By Christine Sharp
Cal Poly Pomona students, faculty and community members gathered in the University Theatre on Thursday evening to see Pulitzer Prize winning journalist and best-selling author Isabel Wilkerson speak as part of the Kellogg Distinguished Public Lecture Series.
Wilkerson discussed her New York Times bestselling book, “The Warmth of Other Suns.”
The book tells the story of three protagonists and their journeys of fleeing the American South in hopes of discovering the American Dream.
From 1915 to 1970, six million African-Americans resettled from the South, to the North and the West, during what came to be known as the Great Migration.
Wilkerson based her book on 15 years of research. She interviewed 1,200 people who participated in the Migration as well as examined census analysis and archival research.
“If this book were a human-being, it would actually be in high school and dating,” Wilkerson said jokingly.
During the lecture, Wilkerson discussed the importance of migration and how everybody, as diverse as America may be, had to make the step to migrate to the United States.
“[The book] is about the human desire and quest for freedom wherever it may take that person,” said Wilkerson. “It is really about the people in all of our backgrounds who had to have done what the people in this book did [migrate] just for us to be here, at this place, at this time, on this soil”many of us are the products of multiple streams of migration that never would have existed.”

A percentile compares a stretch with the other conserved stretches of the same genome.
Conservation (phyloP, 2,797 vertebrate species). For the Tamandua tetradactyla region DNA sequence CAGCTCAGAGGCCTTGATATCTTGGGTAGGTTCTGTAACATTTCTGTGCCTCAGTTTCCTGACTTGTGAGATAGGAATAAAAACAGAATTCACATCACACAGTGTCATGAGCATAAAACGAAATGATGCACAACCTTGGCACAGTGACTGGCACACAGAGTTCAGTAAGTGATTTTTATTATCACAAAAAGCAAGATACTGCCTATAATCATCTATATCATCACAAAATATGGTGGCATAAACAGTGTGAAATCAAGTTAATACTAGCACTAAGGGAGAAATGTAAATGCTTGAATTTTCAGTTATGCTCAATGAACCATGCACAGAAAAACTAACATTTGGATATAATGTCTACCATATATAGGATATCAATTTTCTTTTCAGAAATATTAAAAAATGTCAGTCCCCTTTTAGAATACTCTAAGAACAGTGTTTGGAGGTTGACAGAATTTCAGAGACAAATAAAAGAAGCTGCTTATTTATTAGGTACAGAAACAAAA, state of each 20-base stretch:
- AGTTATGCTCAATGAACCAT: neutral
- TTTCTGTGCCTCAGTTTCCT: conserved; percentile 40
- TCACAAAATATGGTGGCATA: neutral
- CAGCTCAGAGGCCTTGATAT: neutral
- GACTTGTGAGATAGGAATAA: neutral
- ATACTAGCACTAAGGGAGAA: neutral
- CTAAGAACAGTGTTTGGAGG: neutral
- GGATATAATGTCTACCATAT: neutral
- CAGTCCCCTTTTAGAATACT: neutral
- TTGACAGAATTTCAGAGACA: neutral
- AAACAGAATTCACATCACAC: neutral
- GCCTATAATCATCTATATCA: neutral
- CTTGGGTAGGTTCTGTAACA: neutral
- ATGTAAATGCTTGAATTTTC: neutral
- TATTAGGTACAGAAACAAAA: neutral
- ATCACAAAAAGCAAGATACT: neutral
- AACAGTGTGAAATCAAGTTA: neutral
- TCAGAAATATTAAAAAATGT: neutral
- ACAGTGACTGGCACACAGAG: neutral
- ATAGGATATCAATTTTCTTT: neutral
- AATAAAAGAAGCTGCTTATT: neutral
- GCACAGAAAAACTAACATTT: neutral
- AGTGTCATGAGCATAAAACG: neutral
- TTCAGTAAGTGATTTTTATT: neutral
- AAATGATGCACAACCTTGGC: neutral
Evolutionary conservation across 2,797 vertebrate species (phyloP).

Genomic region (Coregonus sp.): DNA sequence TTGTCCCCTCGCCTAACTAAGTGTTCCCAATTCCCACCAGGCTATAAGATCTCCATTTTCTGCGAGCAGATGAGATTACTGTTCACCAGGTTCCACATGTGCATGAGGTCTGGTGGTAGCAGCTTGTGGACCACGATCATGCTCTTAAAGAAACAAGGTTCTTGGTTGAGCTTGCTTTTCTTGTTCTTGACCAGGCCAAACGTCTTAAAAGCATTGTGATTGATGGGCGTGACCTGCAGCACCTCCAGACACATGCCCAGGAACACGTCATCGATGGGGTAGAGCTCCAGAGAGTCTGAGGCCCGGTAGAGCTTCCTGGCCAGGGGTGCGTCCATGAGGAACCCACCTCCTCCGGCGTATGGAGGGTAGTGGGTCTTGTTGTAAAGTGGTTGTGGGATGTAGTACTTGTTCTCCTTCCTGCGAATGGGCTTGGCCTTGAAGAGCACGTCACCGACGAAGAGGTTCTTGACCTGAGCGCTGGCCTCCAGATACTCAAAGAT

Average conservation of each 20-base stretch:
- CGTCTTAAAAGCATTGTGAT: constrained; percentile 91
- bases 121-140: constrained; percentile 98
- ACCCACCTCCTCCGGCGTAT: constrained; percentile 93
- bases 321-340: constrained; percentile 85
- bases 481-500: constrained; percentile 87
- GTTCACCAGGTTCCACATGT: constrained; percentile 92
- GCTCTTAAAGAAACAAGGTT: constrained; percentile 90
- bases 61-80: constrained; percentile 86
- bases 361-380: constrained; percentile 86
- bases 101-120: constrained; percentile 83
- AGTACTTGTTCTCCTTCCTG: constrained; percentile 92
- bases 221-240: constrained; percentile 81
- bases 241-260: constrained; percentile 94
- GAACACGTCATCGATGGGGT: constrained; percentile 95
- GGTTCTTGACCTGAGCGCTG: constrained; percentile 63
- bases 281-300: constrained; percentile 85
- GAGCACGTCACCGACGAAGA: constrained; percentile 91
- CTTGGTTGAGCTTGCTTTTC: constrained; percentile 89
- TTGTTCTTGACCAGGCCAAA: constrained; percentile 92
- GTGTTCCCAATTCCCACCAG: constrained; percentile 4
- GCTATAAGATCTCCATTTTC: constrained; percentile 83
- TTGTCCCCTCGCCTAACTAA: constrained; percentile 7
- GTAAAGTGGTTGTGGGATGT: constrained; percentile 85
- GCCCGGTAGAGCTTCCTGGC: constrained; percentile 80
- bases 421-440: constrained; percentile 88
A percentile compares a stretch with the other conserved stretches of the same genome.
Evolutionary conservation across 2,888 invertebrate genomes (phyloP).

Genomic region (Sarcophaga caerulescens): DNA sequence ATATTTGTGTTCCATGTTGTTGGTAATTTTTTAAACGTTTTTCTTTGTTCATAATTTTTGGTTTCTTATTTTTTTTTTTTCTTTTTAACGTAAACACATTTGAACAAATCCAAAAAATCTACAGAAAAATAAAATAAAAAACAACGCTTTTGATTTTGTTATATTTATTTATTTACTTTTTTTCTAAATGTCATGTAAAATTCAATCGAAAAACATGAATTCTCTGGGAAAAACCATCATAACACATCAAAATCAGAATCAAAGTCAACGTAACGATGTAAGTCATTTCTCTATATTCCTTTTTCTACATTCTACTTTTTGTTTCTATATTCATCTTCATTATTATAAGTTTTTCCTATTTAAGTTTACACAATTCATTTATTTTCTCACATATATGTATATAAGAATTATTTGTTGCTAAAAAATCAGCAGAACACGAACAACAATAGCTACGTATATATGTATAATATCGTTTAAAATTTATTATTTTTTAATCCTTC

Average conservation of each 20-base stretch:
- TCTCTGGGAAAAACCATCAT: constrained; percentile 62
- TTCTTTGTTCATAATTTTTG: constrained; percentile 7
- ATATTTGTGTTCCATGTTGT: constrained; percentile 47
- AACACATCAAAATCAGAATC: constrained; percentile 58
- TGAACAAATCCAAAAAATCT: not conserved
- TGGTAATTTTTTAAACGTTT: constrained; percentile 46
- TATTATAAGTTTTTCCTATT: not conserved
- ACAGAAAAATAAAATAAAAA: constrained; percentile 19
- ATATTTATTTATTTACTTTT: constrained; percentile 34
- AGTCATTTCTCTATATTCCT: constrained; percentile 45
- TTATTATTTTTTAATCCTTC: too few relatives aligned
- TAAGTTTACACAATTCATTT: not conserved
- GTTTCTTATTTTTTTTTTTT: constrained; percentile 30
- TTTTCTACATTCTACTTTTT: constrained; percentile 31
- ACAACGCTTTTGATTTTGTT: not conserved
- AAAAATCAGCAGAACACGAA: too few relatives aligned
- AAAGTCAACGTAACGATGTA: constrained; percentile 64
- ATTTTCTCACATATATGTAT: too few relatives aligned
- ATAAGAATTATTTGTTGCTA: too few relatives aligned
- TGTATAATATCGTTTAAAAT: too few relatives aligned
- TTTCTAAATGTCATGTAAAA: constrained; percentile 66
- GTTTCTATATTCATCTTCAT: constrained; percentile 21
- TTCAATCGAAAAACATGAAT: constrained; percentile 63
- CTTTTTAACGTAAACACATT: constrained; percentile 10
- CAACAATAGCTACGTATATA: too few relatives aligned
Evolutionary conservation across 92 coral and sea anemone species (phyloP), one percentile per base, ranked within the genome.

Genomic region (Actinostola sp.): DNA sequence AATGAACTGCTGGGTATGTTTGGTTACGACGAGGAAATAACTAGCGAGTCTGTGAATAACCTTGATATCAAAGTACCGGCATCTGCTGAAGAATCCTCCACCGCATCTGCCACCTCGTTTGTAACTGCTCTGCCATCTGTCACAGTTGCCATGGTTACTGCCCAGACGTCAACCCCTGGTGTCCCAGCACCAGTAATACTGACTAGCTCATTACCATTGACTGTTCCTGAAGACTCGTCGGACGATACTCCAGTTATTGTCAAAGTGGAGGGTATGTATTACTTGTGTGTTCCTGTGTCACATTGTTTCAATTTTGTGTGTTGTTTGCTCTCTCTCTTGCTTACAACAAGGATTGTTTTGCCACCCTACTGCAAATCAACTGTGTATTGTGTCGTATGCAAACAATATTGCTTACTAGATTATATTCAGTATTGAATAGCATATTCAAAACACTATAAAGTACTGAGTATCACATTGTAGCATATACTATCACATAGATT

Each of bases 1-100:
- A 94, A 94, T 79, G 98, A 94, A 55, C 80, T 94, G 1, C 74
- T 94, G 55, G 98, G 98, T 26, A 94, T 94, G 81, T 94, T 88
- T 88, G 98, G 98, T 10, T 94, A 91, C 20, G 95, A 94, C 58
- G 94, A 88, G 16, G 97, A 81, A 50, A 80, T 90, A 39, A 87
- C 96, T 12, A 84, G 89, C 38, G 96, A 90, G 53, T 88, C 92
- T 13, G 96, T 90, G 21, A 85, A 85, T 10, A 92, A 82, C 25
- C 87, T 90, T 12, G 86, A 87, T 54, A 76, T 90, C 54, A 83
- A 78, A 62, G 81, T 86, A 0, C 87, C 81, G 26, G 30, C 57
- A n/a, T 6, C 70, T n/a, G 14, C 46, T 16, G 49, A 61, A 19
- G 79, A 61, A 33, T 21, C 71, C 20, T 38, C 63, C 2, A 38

An approximate 300 people attended the lecture to hear Wilkerson speak as she talked about how people can relate to the stories of the characters’ in her book by looking back at their own family’s history.
Christina Castillo, third year biology student, attended the lecture only to get extra credit for her history class. However, she was moved to the point that she cried during the lecture because she thought about the sacrifices her parents made migrating to America from Mexico.
“I was uneducated on a lot of these things,” said Castillo in regards to the issues discussed at the lecture, “I was inspired, and I never thought about buying the book, but I did. I bought it, and I plan on reading it tonight.”
Wilkerson named world famous singers, bands, and jazz artists that would never have lived if their families did not migrate.
“Where would music be?” said Wilkerson. “Where would culture be, and not just culture in this country. This is culture for the world”these people are as revered and beloved, in Amsterdam and in Paris and in Tokyo, as they are here in the United States”.
She explained how difficult the departure was for people during the migration, and that the importance of the move is highly overlooked as people left their homes, families and friends for the unknown.
“With them at that dock, as they are packing that trunk or on that railroad platform, are the people who raised them: their mother, their father, their grandparents, their aunts, their uncles, whoever might have raised them and could not make the crossing with them,” said Wilkerson. “At that moment of departure, there was no guarantee that either one, would ever see the other person alive again.”
Derek Eng / The Poly Post
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